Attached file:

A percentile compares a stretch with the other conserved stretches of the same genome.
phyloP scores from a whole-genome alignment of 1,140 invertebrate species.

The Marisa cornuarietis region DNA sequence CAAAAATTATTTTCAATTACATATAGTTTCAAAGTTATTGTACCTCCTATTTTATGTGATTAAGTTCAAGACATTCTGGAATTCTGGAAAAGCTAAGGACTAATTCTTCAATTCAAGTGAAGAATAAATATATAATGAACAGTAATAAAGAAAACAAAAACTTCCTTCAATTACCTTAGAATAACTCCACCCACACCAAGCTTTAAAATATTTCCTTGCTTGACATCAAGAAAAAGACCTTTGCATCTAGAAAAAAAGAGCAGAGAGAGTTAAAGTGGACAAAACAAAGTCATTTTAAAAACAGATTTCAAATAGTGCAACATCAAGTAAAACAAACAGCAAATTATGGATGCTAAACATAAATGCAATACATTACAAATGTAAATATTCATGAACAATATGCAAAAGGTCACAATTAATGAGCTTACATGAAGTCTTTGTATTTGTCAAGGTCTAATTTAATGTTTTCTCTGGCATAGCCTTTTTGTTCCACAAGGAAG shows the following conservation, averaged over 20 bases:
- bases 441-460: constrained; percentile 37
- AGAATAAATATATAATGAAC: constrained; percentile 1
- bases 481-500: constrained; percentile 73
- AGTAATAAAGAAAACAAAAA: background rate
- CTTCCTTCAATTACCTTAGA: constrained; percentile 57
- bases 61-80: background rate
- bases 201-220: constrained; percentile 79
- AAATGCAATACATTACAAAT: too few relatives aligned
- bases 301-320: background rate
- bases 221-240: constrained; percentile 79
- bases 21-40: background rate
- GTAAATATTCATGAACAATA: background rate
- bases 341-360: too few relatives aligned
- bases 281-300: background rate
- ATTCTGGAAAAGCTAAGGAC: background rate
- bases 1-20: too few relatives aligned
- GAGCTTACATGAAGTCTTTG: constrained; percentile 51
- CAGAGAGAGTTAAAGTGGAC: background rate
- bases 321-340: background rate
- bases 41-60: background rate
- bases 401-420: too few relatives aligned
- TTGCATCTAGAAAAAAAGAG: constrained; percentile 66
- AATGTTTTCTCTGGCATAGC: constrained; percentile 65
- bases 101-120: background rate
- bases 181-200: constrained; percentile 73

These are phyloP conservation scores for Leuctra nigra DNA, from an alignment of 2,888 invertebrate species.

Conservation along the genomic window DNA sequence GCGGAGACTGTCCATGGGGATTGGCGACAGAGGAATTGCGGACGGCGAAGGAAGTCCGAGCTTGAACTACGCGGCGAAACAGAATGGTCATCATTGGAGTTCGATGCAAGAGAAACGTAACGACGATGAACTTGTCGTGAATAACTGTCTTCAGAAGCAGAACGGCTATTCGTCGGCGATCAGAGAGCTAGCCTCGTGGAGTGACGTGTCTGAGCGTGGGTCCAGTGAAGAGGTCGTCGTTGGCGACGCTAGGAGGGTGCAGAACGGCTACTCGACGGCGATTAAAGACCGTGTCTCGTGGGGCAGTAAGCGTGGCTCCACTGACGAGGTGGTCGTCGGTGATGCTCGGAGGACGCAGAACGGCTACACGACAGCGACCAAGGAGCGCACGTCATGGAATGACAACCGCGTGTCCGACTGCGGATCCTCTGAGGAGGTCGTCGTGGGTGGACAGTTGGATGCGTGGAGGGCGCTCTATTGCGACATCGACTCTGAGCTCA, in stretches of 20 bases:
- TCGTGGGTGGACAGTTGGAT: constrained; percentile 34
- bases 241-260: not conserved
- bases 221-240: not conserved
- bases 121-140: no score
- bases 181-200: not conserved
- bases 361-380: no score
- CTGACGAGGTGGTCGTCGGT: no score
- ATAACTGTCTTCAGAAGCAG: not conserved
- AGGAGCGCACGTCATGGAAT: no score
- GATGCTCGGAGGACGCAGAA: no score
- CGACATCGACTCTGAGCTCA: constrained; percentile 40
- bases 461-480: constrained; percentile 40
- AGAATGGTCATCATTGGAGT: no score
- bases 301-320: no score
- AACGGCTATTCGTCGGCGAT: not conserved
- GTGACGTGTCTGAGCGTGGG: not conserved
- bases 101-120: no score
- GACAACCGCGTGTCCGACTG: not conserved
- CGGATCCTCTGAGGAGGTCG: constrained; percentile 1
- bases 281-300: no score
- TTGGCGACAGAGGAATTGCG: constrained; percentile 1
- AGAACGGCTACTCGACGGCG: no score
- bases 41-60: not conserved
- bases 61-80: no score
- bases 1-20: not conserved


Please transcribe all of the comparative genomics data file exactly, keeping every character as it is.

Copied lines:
A percentile compares a stretch with the other conserved stretches of the same genome.
phyloP scores from a whole-genome alignment of 1,140 invertebrate species.

The Marisa cornuarietis region DNA sequence CAAAAATTATTTTCAATTACATATAGTTTCAAAGTTATTGTACCTCCTATTTTATGTGATTAAGTTCAAGACATTCTGGAATTCTGGAAAAGCTAAGGACTAATTCTTCAATTCAAGTGAAGAATAAATATATAATGAACAGTAATAAAGAAAACAAAAACTTCCTTCAATTACCTTAGAATAACTCCACCCACACCAAGCTTTAAAATATTTCCTTGCTTGACATCAAGAAAAAGACCTTTGCATCTAGAAAAAAAGAGCAGAGAGAGTTAAAGTGGACAAAACAAAGTCATTTTAAAAACAGATTTCAAATAGTGCAACATCAAGTAAAACAAACAGCAAATTATGGATGCTAAACATAAATGCAATACATTACAAATGTAAATATTCATGAACAATATGCAAAAGGTCACAATTAATGAGCTTACATGAAGTCTTTGTATTTGTCAAGGTCTAATTTAATGTTTTCTCTGGCATAGCCTTTTTGTTCCACAAGGAAG shows the following conservation, averaged over 20 bases:
- bases 441-460: constrained; percentile 37
- AGAATAAATATATAATGAAC: constrained; percentile 1
- bases 481-500: constrained; percentile 73
- AGTAATAAAGAAAACAAAAA: background rate
- CTTCCTTCAATTACCTTAGA: constrained; percentile 57
- bases 61-80: background rate
- bases 201-220: constrained; percentile 79
- AAATGCAATACATTACAAAT: too few relatives aligned
- bases 301-320: background rate
- bases 221-240: constrained; percentile 79
- bases 21-40: background rate
- GTAAATATTCATGAACAATA: background rate
- bases 341-360: too few relatives aligned
- bases 281-300: background rate
- ATTCTGGAAAAGCTAAGGAC: background rate
- bases 1-20: too few relatives aligned
- GAGCTTACATGAAGTCTTTG: constrained; percentile 51
- CAGAGAGAGTTAAAGTGGAC: background rate
- bases 321-340: background rate
- bases 41-60: background rate
- bases 401-420: too few relatives aligned
- TTGCATCTAGAAAAAAAGAG: constrained; percentile 66
- AATGTTTTCTCTGGCATAGC: constrained; percentile 65
- bases 101-120: background rate
- bases 181-200: constrained; percentile 73

These are phyloP conservation scores for Leuctra nigra DNA, from an alignment of 2,888 invertebrate species.

Conservation along the genomic window DNA sequence GCGGAGACTGTCCATGGGGATTGGCGACAGAGGAATTGCGGACGGCGAAGGAAGTCCGAGCTTGAACTACGCGGCGAAACAGAATGGTCATCATTGGAGTTCGATGCAAGAGAAACGTAACGACGATGAACTTGTCGTGAATAACTGTCTTCAGAAGCAGAACGGCTATTCGTCGGCGATCAGAGAGCTAGCCTCGTGGAGTGACGTGTCTGAGCGTGGGTCCAGTGAAGAGGTCGTCGTTGGCGACGCTAGGAGGGTGCAGAACGGCTACTCGACGGCGATTAAAGACCGTGTCTCGTGGGGCAGTAAGCGTGGCTCCACTGACGAGGTGGTCGTCGGTGATGCTCGGAGGACGCAGAACGGCTACACGACAGCGACCAAGGAGCGCACGTCATGGAATGACAACCGCGTGTCCGACTGCGGATCCTCTGAGGAGGTCGTCGTGGGTGGACAGTTGGATGCGTGGAGGGCGCTCTATTGCGACATCGACTCTGAGCTCA, in stretches of 20 bases:
- TCGTGGGTGGACAGTTGGAT: constrained; percentile 34
- bases 241-260: not conserved
- bases 221-240: not conserved
- bases 121-140: no score
- bases 181-200: not conserved
- bases 361-380: no score
- CTGACGAGGTGGTCGTCGGT: no score
- ATAACTGTCTTCAGAAGCAG: not conserved
- AGGAGCGCACGTCATGGAAT: no score
- GATGCTCGGAGGACGCAGAA: no score
- CGACATCGACTCTGAGCTCA: constrained; percentile 40
- bases 461-480: constrained; percentile 40
- AGAATGGTCATCATTGGAGT: no score
- bases 301-320: no score
- AACGGCTATTCGTCGGCGAT: not conserved
- GTGACGTGTCTGAGCGTGGG: not conserved
- bases 101-120: no score
- GACAACCGCGTGTCCGACTG: not conserved
- CGGATCCTCTGAGGAGGTCG: constrained; percentile 1
- bases 281-300: no score
- TTGGCGACAGAGGAATTGCG: constrained; percentile 1
- AGAACGGCTACTCGACGGCG: no score
- bases 41-60: not conserved
- bases 61-80: no score
- bases 1-20: not conserved